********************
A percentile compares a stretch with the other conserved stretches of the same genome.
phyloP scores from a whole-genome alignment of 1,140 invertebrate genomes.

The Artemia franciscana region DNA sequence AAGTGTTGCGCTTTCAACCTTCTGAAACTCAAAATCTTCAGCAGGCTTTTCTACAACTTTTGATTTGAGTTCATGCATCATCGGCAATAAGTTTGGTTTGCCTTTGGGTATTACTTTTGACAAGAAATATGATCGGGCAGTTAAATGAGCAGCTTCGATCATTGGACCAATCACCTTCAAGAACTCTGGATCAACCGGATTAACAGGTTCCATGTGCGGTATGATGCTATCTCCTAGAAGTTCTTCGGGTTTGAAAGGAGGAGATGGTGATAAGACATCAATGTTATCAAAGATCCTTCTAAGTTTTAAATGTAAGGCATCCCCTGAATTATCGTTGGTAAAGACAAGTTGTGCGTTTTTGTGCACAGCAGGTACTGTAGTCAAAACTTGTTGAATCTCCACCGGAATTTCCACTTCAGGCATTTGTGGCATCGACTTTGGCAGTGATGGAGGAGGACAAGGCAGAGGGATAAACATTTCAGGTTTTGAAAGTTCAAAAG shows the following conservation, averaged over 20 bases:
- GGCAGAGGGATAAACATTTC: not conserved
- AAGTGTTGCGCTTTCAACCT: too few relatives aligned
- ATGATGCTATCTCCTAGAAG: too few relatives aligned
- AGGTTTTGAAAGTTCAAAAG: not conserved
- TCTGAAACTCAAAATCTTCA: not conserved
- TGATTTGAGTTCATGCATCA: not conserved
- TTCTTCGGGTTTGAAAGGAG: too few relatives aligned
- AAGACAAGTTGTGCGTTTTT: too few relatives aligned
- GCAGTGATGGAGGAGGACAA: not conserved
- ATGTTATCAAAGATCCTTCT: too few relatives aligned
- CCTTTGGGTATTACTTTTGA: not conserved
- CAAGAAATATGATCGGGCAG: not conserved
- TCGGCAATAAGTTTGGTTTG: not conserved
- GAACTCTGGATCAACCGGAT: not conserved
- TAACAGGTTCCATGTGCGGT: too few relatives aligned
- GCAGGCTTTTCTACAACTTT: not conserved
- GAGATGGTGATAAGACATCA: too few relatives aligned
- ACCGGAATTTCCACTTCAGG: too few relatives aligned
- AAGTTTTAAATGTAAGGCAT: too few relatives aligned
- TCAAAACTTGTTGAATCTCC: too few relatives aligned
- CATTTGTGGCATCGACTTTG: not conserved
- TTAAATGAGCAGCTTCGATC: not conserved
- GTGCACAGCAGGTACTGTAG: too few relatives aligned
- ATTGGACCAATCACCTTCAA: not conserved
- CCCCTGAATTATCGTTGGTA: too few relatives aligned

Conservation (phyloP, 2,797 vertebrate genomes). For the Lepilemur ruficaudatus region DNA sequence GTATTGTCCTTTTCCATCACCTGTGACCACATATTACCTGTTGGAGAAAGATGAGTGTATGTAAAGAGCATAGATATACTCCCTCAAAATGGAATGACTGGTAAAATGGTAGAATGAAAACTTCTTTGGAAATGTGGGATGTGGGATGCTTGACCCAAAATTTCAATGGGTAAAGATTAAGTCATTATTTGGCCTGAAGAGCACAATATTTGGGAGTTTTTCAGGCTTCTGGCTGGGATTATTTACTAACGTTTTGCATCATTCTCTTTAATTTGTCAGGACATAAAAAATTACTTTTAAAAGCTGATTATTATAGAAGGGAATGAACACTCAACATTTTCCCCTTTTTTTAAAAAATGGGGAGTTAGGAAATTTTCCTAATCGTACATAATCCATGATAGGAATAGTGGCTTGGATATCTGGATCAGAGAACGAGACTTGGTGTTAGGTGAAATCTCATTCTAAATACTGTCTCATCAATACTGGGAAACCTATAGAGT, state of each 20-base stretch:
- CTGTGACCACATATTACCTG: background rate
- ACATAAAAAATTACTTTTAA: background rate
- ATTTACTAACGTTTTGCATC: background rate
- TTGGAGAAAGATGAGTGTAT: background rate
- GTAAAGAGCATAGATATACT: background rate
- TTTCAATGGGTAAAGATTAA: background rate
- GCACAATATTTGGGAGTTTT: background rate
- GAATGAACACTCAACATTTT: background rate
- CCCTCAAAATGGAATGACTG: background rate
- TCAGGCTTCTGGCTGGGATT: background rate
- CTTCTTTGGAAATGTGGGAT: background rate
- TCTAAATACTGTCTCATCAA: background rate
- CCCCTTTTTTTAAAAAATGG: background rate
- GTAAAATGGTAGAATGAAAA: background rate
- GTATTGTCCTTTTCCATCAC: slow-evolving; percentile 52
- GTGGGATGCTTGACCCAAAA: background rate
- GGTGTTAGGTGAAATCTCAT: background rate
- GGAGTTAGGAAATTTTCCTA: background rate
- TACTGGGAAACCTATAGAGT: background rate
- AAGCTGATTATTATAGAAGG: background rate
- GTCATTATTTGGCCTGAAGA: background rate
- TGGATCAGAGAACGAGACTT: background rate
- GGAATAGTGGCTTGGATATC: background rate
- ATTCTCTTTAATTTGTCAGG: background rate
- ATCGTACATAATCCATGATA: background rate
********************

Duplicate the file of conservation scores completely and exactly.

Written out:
A percentile compares a stretch with the other conserved stretches of the same genome.
phyloP scores from a whole-genome alignment of 1,140 invertebrate genomes.

The Artemia franciscana region DNA sequence AAGTGTTGCGCTTTCAACCTTCTGAAACTCAAAATCTTCAGCAGGCTTTTCTACAACTTTTGATTTGAGTTCATGCATCATCGGCAATAAGTTTGGTTTGCCTTTGGGTATTACTTTTGACAAGAAATATGATCGGGCAGTTAAATGAGCAGCTTCGATCATTGGACCAATCACCTTCAAGAACTCTGGATCAACCGGATTAACAGGTTCCATGTGCGGTATGATGCTATCTCCTAGAAGTTCTTCGGGTTTGAAAGGAGGAGATGGTGATAAGACATCAATGTTATCAAAGATCCTTCTAAGTTTTAAATGTAAGGCATCCCCTGAATTATCGTTGGTAAAGACAAGTTGTGCGTTTTTGTGCACAGCAGGTACTGTAGTCAAAACTTGTTGAATCTCCACCGGAATTTCCACTTCAGGCATTTGTGGCATCGACTTTGGCAGTGATGGAGGAGGACAAGGCAGAGGGATAAACATTTCAGGTTTTGAAAGTTCAAAAG shows the following conservation, averaged over 20 bases:
- GGCAGAGGGATAAACATTTC: not conserved
- AAGTGTTGCGCTTTCAACCT: too few relatives aligned
- ATGATGCTATCTCCTAGAAG: too few relatives aligned
- AGGTTTTGAAAGTTCAAAAG: not conserved
- TCTGAAACTCAAAATCTTCA: not conserved
- TGATTTGAGTTCATGCATCA: not conserved
- TTCTTCGGGTTTGAAAGGAG: too few relatives aligned
- AAGACAAGTTGTGCGTTTTT: too few relatives aligned
- GCAGTGATGGAGGAGGACAA: not conserved
- ATGTTATCAAAGATCCTTCT: too few relatives aligned
- CCTTTGGGTATTACTTTTGA: not conserved
- CAAGAAATATGATCGGGCAG: not conserved
- TCGGCAATAAGTTTGGTTTG: not conserved
- GAACTCTGGATCAACCGGAT: not conserved
- TAACAGGTTCCATGTGCGGT: too few relatives aligned
- GCAGGCTTTTCTACAACTTT: not conserved
- GAGATGGTGATAAGACATCA: too few relatives aligned
- ACCGGAATTTCCACTTCAGG: too few relatives aligned
- AAGTTTTAAATGTAAGGCAT: too few relatives aligned
- TCAAAACTTGTTGAATCTCC: too few relatives aligned
- CATTTGTGGCATCGACTTTG: not conserved
- TTAAATGAGCAGCTTCGATC: not conserved
- GTGCACAGCAGGTACTGTAG: too few relatives aligned
- ATTGGACCAATCACCTTCAA: not conserved
- CCCCTGAATTATCGTTGGTA: too few relatives aligned

Conservation (phyloP, 2,797 vertebrate genomes). For the Lepilemur ruficaudatus region DNA sequence GTATTGTCCTTTTCCATCACCTGTGACCACATATTACCTGTTGGAGAAAGATGAGTGTATGTAAAGAGCATAGATATACTCCCTCAAAATGGAATGACTGGTAAAATGGTAGAATGAAAACTTCTTTGGAAATGTGGGATGTGGGATGCTTGACCCAAAATTTCAATGGGTAAAGATTAAGTCATTATTTGGCCTGAAGAGCACAATATTTGGGAGTTTTTCAGGCTTCTGGCTGGGATTATTTACTAACGTTTTGCATCATTCTCTTTAATTTGTCAGGACATAAAAAATTACTTTTAAAAGCTGATTATTATAGAAGGGAATGAACACTCAACATTTTCCCCTTTTTTTAAAAAATGGGGAGTTAGGAAATTTTCCTAATCGTACATAATCCATGATAGGAATAGTGGCTTGGATATCTGGATCAGAGAACGAGACTTGGTGTTAGGTGAAATCTCATTCTAAATACTGTCTCATCAATACTGGGAAACCTATAGAGT, state of each 20-base stretch:
- CTGTGACCACATATTACCTG: background rate
- ACATAAAAAATTACTTTTAA: background rate
- ATTTACTAACGTTTTGCATC: background rate
- TTGGAGAAAGATGAGTGTAT: background rate
- GTAAAGAGCATAGATATACT: background rate
- TTTCAATGGGTAAAGATTAA: background rate
- GCACAATATTTGGGAGTTTT: background rate
- GAATGAACACTCAACATTTT: background rate
- CCCTCAAAATGGAATGACTG: background rate
- TCAGGCTTCTGGCTGGGATT: background rate
- CTTCTTTGGAAATGTGGGAT: background rate
- TCTAAATACTGTCTCATCAA: background rate
- CCCCTTTTTTTAAAAAATGG: background rate
- GTAAAATGGTAGAATGAAAA: background rate
- GTATTGTCCTTTTCCATCAC: slow-evolving; percentile 52
- GTGGGATGCTTGACCCAAAA: background rate
- GGTGTTAGGTGAAATCTCAT: background rate
- GGAGTTAGGAAATTTTCCTA: background rate
- TACTGGGAAACCTATAGAGT: background rate
- AAGCTGATTATTATAGAAGG: background rate
- GTCATTATTTGGCCTGAAGA: background rate
- TGGATCAGAGAACGAGACTT: background rate
- GGAATAGTGGCTTGGATATC: background rate
- ATTCTCTTTAATTTGTCAGG: background rate
- ATCGTACATAATCCATGATA: background rate